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Obama takes campaign break to cheer Team USA
President Obama took a break Saturday from the combative, take-no-prisoners tone he's adopted on the campaign stump recently to congratulate the U.S. Olympics team on its exploits in the London Games.
"These games remind us that for all our differences, we're Americans first," the president said in his weekly radio address. "And we could not be prouder of the men and women representing our country in London ... "
The president joked that he was jealous of first lady Michelle Obama, who has been in London to watch some of the American team's record-breaking performances firsthand.
"But like many of you, I caught as many events as I could, jumping off the couch for a close race, or a perfect vault," he said. "I watched the wonderful young women of our gymnastics team recapture the team gold for America, and I was filled with pride watching Gabby Douglas win the all-around gold ... I watched our swimmers win a haul of medals, and Michael Phelps become the most decorated Olympic athlete of all time."
The president's brief turn as cheerleader-in-chief wasn't completely devoid of politics, though, as the remarks at one point seemed to echo one of Mr. Obama's key campaign themes.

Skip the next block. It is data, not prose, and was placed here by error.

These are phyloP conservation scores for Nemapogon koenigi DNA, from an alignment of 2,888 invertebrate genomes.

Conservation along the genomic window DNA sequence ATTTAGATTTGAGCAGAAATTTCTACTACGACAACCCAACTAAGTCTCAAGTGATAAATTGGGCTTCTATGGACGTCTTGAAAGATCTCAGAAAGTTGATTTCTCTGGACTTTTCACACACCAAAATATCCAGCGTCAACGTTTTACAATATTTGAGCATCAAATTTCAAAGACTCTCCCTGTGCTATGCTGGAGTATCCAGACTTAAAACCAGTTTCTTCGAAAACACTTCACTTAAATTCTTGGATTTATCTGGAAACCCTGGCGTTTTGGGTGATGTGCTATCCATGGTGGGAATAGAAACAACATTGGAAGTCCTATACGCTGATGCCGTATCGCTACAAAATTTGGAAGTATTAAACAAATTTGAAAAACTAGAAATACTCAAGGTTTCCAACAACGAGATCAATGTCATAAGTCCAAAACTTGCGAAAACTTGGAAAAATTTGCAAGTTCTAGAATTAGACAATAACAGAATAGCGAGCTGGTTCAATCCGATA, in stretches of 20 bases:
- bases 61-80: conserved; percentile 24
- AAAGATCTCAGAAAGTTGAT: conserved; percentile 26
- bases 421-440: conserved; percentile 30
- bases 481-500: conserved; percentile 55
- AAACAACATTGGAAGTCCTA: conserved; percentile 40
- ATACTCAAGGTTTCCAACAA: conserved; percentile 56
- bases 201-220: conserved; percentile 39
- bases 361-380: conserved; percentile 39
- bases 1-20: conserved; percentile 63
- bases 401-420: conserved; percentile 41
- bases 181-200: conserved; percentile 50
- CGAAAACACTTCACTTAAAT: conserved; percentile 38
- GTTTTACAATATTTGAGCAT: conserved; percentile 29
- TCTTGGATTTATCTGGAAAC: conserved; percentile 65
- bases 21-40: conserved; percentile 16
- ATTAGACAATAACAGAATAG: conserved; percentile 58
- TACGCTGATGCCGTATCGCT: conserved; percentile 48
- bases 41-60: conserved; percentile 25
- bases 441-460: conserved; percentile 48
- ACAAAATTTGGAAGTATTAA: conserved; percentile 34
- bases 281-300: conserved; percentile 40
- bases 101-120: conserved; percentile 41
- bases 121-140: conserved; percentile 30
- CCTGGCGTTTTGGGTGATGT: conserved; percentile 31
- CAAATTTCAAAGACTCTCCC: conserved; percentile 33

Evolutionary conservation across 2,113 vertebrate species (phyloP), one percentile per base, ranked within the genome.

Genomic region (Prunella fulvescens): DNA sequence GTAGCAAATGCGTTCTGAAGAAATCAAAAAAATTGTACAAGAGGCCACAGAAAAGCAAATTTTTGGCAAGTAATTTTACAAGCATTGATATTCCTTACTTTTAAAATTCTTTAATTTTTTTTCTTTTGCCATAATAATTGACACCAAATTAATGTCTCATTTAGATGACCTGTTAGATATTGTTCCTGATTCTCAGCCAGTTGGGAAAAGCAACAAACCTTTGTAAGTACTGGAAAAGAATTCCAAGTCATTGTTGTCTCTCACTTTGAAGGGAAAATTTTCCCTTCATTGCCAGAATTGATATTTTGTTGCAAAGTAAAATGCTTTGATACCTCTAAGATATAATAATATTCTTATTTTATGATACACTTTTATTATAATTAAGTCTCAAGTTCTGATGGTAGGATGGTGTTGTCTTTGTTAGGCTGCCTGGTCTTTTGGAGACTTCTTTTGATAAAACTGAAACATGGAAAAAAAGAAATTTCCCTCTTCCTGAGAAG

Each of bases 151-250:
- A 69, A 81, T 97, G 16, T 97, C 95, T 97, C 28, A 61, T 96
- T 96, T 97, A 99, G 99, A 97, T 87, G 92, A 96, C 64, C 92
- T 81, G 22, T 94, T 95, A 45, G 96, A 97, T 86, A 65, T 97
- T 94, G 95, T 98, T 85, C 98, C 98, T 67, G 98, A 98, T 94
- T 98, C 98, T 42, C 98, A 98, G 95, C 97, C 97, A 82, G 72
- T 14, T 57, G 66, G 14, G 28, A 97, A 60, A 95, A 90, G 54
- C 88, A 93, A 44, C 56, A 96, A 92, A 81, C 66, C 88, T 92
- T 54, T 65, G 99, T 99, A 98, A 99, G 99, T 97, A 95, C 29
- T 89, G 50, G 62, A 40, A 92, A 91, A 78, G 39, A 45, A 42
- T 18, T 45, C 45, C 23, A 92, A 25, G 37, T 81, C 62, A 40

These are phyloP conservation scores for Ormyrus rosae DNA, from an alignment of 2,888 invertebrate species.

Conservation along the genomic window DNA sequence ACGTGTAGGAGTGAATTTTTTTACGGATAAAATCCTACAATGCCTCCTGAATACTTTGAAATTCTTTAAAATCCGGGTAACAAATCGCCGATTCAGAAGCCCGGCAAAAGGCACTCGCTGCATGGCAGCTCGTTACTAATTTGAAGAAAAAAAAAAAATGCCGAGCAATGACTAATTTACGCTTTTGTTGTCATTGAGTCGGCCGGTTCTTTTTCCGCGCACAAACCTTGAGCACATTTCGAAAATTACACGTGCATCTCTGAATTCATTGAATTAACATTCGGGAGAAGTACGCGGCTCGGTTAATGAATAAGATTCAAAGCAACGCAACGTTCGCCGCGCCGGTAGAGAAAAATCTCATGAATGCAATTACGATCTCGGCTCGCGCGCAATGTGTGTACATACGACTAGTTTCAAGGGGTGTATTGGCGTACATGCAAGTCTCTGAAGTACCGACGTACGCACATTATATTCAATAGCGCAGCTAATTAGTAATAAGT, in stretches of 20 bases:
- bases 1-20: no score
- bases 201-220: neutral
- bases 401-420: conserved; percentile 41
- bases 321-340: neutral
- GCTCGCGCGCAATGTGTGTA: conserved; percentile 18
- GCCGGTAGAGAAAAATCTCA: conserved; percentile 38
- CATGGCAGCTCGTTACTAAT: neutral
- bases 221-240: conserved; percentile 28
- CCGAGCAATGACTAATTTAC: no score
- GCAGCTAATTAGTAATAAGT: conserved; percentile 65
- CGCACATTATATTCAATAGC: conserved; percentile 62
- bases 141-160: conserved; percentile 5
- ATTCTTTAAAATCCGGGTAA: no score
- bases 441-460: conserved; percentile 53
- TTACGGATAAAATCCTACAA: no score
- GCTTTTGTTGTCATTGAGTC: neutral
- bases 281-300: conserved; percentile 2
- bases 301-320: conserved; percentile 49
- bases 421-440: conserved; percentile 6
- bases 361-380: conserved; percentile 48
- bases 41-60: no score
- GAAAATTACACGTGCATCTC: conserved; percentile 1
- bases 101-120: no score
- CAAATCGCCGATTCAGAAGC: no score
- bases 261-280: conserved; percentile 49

"We celebrate individual excellence, but recognize that only together can we accomplish great and important things we cannot accomplish alone," Mr. Obama said.
In the weekly Republican address, House Majority Leader Eric Cantor of Virginia urged the White House to get behind the GOP-led efforts to forge a long-term budget deal before automatic tax hikes and spending cuts kick in next year.
"I am hopeful that with the passage of a bipartisan bill to stop the tax hike in the House and with unemployment still above 8 percent that President Obama will return to the position that he embraced less than two years ago and agree that now is NOT the time to be raising taxes on small business job-creators and the hardworking taxpayers of this country," the Virginia congressman said.
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About the Author
David Eldridge joined The Washington Times in 1999 and over the next seven years helped lead the paper’s coverage of regional politics and government, Sept. 11, and the sniper attacks of 2002. In 2006, he was named managing editor of the paper’s Web site. He came to The Times from the Telegraph in North Platte, Neb., where he served as ...
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